"He was first on pucks, he was hard on pucks, he was battling, he was doing all the little things that people don't always see, but are huge," said Bergeron. "I told him that was one of his best games all year. He was awesome. He was strong, he was hard to keep up with he was so fast. He really was doing a great job with his vision, his speed but also his battle level."

Two seasons and one Stanley Cup later, it's hardly an old world for Seguin, but it is one with far more ups than downs.

"What happens with kids like this is, you've been the best player at every level and then you get to a level when you're not the best player and you get told you're not ready to play at that level," said Gary Roberts, the former NHL stalwart who now trains players in North York and works for the Dallas Stars. "Some kids mentally aren't prepared to do it. That's where the family comes in. That's where the upbringing comes in. If you've been brought up with good standards and morals and work ethic that matters. You just can't show up and play. Some kids aren't willing to do what they have to do and they squander their talents."

Roberts is impressed by what he's seen of Seguin.

"I'd say Tyler Seguin's figured it out," said Roberts. "Whatever he's been doing away from the ice and on the ice, it's all starting to click for him."

What Roberts was talking about was teen-agers playing men.

"It actually gets kind of annoying sometimes because I'm use to 30-year-old men all around me," he laughed. "I'm used to Zdeno Chara’s little jokes he laughs at that I don't laugh at, and then you go back to guys around your age and just the maturity level, of course. It gets a little weird."

As a rookie he had to become a professional. Playing against men. Giving of yourself for the guy next to you. It's something Seguin learned the hard way ... limited ice time. He wasn't used to that.

He actually was scratched in a game.

"I'm watched like a hawk. Paid lots of attention," Seguin said. "When you come here, I still have guys I can maybe I act my age with, but the only time I could really be a 20-year-old, which is what I take advantage of, is in the summer. I'm with kids all my age all time."

Team president Cam Neely and coach Claude Julien reiterated their intent to bring Seguin along slowly. Fans and media, mesmerized by the kid's bursts of skill, urged the Bruins to give the rookie more opportunities. Why not use the kid? The pressure mounted on Julien to put him in the lineup.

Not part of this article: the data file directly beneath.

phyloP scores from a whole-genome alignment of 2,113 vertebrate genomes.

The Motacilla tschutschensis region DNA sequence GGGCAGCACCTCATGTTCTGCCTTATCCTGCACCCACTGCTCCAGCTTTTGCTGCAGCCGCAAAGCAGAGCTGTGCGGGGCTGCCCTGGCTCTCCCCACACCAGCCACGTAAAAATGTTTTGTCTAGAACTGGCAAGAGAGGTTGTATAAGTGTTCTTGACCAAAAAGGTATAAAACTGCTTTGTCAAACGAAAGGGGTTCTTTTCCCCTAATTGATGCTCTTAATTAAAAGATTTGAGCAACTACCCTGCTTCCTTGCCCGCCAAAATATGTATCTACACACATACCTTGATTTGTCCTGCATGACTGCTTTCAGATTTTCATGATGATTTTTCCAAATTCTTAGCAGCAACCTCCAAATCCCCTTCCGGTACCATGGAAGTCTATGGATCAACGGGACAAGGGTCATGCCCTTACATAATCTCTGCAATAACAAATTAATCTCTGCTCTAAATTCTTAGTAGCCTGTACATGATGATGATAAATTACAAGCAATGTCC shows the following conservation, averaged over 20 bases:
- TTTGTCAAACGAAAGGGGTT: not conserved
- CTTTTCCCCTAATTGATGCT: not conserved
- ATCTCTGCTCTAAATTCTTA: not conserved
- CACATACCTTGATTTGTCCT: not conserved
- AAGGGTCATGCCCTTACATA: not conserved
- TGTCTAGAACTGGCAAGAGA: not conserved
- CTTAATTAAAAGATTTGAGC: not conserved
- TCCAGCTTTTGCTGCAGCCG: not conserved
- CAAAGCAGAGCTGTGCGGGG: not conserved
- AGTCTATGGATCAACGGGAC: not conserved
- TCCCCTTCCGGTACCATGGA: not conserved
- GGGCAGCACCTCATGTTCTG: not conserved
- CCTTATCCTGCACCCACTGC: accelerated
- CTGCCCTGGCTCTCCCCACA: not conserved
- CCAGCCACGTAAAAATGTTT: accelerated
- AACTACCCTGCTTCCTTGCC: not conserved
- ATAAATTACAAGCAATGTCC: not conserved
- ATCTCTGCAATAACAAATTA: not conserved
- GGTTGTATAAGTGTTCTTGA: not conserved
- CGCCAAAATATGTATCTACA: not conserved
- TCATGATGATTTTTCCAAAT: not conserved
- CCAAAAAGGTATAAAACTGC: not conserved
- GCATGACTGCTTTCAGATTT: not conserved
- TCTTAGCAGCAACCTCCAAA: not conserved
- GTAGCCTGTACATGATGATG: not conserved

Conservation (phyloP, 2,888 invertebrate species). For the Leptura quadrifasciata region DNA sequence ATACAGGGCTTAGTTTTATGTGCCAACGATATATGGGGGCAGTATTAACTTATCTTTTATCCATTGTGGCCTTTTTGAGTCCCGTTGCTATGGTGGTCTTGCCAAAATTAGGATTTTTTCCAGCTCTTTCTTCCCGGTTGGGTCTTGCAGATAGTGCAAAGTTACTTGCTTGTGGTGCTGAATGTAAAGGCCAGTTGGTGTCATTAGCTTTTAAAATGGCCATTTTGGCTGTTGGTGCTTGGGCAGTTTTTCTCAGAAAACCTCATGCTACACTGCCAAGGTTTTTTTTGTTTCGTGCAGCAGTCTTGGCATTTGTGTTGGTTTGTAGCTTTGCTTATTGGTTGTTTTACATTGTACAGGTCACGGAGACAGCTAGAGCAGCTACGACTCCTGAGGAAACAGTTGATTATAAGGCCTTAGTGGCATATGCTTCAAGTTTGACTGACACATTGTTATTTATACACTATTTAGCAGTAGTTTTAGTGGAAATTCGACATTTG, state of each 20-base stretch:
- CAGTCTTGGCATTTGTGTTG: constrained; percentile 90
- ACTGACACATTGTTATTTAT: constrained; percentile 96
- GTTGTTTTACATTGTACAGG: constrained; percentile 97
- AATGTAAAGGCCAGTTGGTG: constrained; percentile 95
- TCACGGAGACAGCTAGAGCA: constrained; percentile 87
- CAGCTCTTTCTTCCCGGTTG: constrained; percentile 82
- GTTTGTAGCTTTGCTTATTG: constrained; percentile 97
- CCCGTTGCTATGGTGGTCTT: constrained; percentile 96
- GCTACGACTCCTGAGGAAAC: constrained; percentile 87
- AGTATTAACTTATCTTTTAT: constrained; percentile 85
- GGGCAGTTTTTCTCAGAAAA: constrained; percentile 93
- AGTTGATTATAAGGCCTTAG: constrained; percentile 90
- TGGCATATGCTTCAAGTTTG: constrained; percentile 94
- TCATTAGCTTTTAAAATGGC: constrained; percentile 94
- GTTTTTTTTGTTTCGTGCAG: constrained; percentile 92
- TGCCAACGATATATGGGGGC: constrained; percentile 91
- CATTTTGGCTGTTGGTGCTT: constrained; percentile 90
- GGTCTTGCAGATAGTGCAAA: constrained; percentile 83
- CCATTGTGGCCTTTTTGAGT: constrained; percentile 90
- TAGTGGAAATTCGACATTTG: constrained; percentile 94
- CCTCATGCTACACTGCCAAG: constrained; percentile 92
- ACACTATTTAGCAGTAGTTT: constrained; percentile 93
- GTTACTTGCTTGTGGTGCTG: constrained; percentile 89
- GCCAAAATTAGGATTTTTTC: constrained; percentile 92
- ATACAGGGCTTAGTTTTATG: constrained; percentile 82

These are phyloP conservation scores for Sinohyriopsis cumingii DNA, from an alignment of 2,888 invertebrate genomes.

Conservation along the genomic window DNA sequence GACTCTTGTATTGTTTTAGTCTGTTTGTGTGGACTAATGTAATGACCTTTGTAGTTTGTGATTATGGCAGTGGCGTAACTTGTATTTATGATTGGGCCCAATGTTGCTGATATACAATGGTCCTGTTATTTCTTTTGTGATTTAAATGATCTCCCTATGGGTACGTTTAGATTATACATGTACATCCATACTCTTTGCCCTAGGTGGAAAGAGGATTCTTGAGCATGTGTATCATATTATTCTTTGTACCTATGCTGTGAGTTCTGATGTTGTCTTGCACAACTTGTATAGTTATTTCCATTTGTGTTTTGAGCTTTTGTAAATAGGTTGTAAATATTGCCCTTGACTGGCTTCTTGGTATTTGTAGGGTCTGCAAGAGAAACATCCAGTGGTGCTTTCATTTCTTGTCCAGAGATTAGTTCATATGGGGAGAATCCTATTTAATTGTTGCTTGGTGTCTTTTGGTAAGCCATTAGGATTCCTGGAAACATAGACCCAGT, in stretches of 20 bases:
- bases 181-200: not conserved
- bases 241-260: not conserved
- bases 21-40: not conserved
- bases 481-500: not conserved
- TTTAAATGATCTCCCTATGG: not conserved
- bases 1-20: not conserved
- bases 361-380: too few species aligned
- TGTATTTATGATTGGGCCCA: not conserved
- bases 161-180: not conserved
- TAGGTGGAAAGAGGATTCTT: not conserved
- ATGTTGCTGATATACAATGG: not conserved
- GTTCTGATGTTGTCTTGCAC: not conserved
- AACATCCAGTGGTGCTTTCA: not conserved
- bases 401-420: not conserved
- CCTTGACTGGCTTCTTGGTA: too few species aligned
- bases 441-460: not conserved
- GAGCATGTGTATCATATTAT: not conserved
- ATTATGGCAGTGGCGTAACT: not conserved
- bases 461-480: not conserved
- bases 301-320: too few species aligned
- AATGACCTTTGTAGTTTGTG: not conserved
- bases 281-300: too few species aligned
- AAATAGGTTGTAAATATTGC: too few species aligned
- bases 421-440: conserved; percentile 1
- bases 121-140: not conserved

"It was a natural thing for people to want more, especially his friends and family," Julien said. "I know how frustrated they got at certain points. But I also knew there were some things Tyler had to work on."

The coach brought Seguin into the film room and ran the tapes of him skating into the corner. He wanted the rookie to see for himself.

"At times he'd put on the brakes and bail out," Julien said. "We showed him some video clips. Sometimes when you see what it looks like it, it's not fun to watch. It made him understand how far he still had to come."

Obstacles a young player must learn from and overcome.

When he was in seventh grade, Seguin got cut from the basketball team. He still uses that as a tool to overcome obstacles that you face to get where you are.

Said Seguin, "I freely admit I wasn't very good ... I never forgot it. I never forgot that feeling. It motivates me."

Lesson learned. 

The goal that Seguin scored that made me jump out of my seat. It came in Tyler's second season against Washington goalie Braden Holtby at 3:17 in overtime of the Eastern Conference Quarterfinal. The goal gave the Bruins a 4-3 victory.

"I saw the goalie challenging ... so I just tried to make a quick move," Seguin said.

Challenging was putting it mildly. Holtby was trying to smother the puck ... and he failed.

Said Seguin, "What I do remember is he was coming out far, so at the last instant I stopped and pushed it around him."

"When you're not producing you put enough pressure on yourself and you've got to know people are expecting you to do well," continued Seguin. "As a little kid your dream is to get the big goals."

The dreams of a little kid. Tyler Seguin has done it all.